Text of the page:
JOHNSTON – Amazon is coming to Johnston.
The Town Council voted Wednesday to support a 20-year tax deal for the world’s largest retailer to build a 3.8 million-square-foot robotics sortable fulfillment center off Hartford Avenue. The company will pay an average of $7.2 million a year in property tax.
The council also signed off on a “community partnership agreement” with Amazon that would require the company to fund road improvements, purchase bus passes for employees, pay for a career pathway program at Johnston High School, commit more than $5.3 million to public safety programs, and donate $50,000 to youth sports programs and $100,000 to the senior center.
“This will solidify the financial stability of this town for the next 20 years,” Mayor Joseph Polisena told several hundred people who crammed inside the auditorium at Johnston Senior High School for Wednesday’s public hearing. Governor Dan McKee, who supports the project, was present for the entire meeting.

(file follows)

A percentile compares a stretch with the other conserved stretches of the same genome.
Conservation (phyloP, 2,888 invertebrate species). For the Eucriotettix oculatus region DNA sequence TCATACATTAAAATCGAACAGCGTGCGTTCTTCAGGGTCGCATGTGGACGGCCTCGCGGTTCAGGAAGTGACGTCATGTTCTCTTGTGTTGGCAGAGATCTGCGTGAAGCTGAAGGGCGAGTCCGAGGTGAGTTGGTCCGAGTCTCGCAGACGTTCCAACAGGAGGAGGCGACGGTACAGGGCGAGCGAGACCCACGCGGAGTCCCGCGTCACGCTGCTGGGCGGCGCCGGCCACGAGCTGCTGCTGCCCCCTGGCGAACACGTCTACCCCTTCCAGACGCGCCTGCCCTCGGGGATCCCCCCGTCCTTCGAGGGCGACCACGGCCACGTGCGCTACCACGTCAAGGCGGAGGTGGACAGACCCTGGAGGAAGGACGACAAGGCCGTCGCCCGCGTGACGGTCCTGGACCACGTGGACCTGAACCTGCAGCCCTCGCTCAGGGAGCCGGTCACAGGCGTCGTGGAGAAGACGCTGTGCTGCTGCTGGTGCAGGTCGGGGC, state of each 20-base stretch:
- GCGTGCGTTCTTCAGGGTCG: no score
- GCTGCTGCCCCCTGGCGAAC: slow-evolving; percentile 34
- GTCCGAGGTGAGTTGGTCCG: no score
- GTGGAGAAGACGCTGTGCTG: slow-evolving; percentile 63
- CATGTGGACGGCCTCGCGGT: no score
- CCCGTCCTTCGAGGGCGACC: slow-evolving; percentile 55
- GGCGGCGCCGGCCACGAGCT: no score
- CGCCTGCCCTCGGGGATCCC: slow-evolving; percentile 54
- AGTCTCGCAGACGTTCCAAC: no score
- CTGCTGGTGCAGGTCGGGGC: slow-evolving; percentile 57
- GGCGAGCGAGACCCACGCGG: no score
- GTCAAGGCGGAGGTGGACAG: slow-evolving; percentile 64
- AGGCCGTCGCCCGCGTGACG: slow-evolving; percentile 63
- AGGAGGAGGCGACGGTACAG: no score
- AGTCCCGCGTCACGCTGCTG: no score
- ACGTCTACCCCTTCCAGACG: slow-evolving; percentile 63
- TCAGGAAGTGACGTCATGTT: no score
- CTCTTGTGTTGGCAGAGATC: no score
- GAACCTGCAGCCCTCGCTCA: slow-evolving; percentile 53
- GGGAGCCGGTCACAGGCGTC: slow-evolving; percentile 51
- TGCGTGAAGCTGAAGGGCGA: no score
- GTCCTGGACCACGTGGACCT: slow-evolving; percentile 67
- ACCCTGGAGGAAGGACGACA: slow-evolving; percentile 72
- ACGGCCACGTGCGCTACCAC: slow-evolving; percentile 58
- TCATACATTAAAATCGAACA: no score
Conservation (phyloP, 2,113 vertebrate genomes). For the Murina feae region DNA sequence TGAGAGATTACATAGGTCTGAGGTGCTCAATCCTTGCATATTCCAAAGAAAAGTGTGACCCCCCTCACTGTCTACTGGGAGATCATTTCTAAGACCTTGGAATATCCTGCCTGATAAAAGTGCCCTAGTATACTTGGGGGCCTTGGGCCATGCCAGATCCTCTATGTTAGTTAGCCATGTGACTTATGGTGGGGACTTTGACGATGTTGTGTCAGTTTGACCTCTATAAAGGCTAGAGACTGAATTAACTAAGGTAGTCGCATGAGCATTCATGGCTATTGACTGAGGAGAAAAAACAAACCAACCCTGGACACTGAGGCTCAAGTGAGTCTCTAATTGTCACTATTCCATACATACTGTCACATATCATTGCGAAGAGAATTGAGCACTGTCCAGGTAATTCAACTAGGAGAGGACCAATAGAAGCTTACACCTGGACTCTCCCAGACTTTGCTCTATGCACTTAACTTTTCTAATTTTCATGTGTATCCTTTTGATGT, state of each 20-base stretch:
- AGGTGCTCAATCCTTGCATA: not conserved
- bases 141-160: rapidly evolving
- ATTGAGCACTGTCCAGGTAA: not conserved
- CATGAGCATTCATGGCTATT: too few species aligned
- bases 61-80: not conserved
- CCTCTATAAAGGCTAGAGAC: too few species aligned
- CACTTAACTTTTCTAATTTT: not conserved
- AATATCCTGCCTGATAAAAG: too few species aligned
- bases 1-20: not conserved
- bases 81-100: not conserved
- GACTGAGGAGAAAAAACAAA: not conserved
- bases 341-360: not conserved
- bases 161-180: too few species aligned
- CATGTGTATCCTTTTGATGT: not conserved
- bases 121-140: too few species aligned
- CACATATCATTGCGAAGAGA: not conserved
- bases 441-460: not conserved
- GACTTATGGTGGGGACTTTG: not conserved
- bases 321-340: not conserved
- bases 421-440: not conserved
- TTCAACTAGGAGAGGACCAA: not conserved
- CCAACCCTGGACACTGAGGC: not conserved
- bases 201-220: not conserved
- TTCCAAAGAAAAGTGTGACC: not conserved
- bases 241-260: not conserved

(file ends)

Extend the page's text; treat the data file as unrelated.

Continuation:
Amazon has pledged to spend $290 million on the warehouse and hire at least 1,500 employees, according to Polisena. He said the project will be one of the largest developments in the history of the state, and Amazon’s annual payroll is expected to be close to $57 million.
The project has the strong support of the building trades, although Michael Sabitoni, the president of the Rhode Island Building and Construction Trades Council acknowledged that no project labor agreement is in place. He said Amazon has agreed to use the local trades unions for at least 90 percent of the project.
Several residents expressed concern about the potential traffic issues that an Amazon warehouse could create for the area near Route 295, but Polisena said the company has committed to spend $9 million improving Hartford Avenue. He said residents had the same fears about the new Citizens Bank headquarters, but the area has absorbed the traffic.
Others, like Enrique Sanchez, said Amazon’s track record for treating employees poorly, should give the council pause.
“Amazon doesn’t care about working class families in Rhode Island,” Sanchez said.